I live with a character flaw that I cope with on a daily basis. It drags me down, sometimes to the edge of despair, like a lead weight tied around my waist. I know I’m not alone; most of my writers friends suffer from the same ailment. There is solidarity in our struggle — an empathy that we share — when we try to express ourselves as artists. Is this work we create the best that we can do? Is it good enough to share with the world? Would it be better hidden away from sight, or worse, abandoned before it’s complete?
Self-doubt: a potentially crippling shortcoming, if we allow the space to breath.
Boiled down, self-doubt is fear. That fear is different for everyone, for different reasons. For me, this is a fear of failing, of mediocrity, of disappointment. These anxieties press me every time I sit down to write words that I intend to publish, crushing me, stealing away my breath as easily as it does my confidence, and replacing it with something bitter and cruel.
I know there is a way. Through dark clouds I have seen glimpses of hope. Signs and portents, showing me what must be done so I soldier forward, one word, one sentence, one paragraph at a time. In the words of a very wise character, “Just keep swimming.”
Writing for yourself — the stories you would want to read — is like cutting open a vein and bleeding onto the page. It can produce the most brilliant stories but it also opens us to rejection that feels too personal, too painful, like being rejected as a person. That’s not true, of course, but tell that to our monkey brain flooding us with the feels.
Rationalization only goes so far. I’ve heard and made the arguments. “They’re not rejecting me, they’re rejecting the story.” Absolutely true, but that doesn’t make that mountain any easier to climb. So what is there to do?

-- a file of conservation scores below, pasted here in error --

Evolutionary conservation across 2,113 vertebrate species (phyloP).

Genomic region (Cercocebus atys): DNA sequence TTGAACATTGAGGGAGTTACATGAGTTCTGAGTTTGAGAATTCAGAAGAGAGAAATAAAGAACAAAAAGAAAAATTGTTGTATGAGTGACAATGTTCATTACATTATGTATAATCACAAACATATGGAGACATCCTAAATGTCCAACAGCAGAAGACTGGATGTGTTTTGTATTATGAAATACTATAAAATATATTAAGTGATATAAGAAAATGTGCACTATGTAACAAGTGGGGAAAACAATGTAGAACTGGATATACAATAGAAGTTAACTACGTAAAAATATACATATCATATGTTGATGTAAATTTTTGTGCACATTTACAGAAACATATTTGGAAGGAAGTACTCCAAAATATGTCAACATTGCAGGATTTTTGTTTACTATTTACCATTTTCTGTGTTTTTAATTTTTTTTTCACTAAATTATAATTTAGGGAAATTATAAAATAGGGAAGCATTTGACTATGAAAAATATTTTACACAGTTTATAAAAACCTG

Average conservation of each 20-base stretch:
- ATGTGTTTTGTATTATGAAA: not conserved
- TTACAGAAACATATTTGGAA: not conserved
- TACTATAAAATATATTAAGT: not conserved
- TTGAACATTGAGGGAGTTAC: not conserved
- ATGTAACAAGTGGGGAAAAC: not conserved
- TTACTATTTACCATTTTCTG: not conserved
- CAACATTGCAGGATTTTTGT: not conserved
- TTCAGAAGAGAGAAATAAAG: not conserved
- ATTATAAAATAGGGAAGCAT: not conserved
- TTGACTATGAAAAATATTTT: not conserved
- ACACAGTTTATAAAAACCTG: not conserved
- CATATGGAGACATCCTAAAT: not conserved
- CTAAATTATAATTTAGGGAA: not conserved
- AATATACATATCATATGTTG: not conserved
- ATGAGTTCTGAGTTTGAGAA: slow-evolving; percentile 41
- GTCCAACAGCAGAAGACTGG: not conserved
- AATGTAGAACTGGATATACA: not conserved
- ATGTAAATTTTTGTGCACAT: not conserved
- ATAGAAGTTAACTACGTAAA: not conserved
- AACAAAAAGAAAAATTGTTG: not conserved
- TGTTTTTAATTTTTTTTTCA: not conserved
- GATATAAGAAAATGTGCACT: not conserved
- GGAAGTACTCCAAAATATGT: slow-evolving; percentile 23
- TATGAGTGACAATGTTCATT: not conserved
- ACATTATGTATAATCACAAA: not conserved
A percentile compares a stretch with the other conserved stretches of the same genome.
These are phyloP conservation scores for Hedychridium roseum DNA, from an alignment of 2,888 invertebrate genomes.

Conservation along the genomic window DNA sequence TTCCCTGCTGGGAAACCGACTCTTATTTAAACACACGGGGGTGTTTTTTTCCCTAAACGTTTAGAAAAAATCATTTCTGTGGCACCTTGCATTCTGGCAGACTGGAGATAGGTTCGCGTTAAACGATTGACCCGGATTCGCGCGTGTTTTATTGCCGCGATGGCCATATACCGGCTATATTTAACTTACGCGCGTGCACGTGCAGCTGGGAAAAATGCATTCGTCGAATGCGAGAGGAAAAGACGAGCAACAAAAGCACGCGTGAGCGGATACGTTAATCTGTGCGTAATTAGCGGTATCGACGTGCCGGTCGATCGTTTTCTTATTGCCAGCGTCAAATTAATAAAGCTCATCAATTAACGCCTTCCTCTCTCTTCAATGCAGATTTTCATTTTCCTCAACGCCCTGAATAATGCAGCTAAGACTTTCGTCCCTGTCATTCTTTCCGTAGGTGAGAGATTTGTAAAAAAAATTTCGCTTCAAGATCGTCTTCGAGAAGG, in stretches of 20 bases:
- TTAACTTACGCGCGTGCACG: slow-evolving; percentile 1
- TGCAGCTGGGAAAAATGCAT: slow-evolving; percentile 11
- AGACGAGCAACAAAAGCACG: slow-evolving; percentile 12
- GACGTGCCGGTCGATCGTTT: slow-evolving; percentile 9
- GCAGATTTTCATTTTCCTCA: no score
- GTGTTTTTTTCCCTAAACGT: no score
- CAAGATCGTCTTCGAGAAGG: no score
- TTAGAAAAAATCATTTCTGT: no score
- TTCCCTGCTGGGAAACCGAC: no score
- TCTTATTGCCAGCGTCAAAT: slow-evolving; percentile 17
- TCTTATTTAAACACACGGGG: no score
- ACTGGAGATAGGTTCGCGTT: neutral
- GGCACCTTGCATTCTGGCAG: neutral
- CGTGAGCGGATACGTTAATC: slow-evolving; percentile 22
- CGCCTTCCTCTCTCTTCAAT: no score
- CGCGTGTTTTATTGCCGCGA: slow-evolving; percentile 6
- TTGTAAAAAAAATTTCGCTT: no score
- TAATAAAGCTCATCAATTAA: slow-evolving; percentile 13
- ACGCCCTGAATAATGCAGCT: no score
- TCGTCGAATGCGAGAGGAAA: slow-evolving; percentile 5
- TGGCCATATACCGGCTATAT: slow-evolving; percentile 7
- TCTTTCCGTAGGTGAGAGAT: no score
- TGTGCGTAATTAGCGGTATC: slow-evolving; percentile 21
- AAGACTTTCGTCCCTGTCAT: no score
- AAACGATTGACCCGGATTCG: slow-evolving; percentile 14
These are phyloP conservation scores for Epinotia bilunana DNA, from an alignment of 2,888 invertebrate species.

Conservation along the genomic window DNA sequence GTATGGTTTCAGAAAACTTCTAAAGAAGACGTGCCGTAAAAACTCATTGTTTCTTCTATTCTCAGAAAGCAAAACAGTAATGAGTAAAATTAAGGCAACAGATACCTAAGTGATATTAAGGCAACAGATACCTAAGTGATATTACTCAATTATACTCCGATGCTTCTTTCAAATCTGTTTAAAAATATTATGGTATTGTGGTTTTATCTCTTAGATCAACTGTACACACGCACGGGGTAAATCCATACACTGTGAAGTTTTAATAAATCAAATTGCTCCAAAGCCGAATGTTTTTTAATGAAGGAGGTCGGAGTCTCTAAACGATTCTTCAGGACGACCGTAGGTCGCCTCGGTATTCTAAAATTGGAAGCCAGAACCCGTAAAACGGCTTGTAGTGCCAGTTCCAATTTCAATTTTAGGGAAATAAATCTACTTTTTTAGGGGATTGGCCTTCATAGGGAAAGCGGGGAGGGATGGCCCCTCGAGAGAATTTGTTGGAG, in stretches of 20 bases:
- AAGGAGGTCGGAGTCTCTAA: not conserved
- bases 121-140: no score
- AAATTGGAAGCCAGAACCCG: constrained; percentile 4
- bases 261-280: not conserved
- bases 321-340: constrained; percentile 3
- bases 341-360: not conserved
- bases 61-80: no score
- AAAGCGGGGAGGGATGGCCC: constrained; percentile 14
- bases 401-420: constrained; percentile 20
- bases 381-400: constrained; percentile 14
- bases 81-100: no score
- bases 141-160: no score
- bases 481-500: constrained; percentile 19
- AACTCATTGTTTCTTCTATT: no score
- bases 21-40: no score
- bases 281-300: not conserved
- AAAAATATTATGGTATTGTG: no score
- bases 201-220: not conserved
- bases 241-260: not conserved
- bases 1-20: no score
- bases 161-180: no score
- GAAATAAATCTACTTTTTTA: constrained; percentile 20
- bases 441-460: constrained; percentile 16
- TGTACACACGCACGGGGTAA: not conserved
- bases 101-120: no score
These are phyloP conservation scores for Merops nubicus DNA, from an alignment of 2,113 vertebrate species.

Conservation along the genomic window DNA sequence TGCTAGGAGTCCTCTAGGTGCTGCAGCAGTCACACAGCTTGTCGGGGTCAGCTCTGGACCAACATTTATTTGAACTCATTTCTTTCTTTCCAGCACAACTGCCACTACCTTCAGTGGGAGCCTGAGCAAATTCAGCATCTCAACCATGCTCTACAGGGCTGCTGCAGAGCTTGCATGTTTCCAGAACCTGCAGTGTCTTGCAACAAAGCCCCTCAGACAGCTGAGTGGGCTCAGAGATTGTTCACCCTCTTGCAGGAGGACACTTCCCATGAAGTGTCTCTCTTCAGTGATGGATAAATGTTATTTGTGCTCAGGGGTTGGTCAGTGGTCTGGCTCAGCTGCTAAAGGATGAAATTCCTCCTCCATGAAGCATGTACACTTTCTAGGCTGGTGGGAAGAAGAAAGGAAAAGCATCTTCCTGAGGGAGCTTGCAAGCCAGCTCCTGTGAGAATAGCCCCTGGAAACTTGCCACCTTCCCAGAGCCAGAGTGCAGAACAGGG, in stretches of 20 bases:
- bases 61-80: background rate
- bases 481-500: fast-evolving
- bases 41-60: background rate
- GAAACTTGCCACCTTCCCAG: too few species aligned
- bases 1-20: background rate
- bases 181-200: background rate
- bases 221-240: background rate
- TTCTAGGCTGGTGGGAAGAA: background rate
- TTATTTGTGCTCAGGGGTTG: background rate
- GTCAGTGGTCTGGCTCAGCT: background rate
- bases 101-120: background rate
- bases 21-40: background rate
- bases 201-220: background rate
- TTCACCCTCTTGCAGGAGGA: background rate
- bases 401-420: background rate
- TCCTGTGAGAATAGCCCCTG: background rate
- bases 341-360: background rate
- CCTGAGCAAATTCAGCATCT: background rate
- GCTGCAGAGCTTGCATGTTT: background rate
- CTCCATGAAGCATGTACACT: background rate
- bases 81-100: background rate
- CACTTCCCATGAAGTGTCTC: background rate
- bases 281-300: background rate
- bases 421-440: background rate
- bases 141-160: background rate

Every fear has a talisman that can destroy it. I used to think writer’s block didn’t exist because, hey, my journals are filled with words. The blocks manifest themselves in different ways, though. Figuring out your fear is just the first step.
I’ve been slogging through my first serious attempt at a novel since late 2010, when I wrote the first twenty-five thousand words and came to a screeching halt when I realized that the story was broken. I had the barest idea of what it’s structure was and what I saw in my head felt flat when I put the words on the page.
I’d worked myself up into a tightly wound ball of nerves, trying to make every word pack a punch. I wrote with an economy of words, carefully chosen, to be near perfect on the first draft. That crutch worked for short stories but I fell flat on my face in the long form.
There are tricks, once you realize what is standing in your way, of getting past the block. Simple things that seem so obvious when you realize them. Everyone’s heard Steinbeck’s famous mantra, “The first draft is always shit.” I mimicked the words but I didn’t believe it applied to me. I didn’t have what it takes, I thought, if I couldn’t get it right on the first try.
I had to figure out a deeper truth. The most important thing to writing a first draft is to get the ideas onto the page. Like working with clay, you have to start with a rough form before you can shape it into something beautiful. Revision is the potters wheel, spinning and spinning until the prose sings a song that brings tears to our eyes.
Now, I write almost every day. I tackle each challenge as it comes along, tracking my daily success and failures in a spreadsheet, using an egg timer in fifteen minute increments to push myself to write when I feel like there simply isn’t enough time in the day. Forty thousand words later, anytime I feel like I just can’t do it, I’m just not good enough, I take an honest look at myself to figure out where the doubt is coming from so I can work through it. One word, one sentence, one paragraph at a time.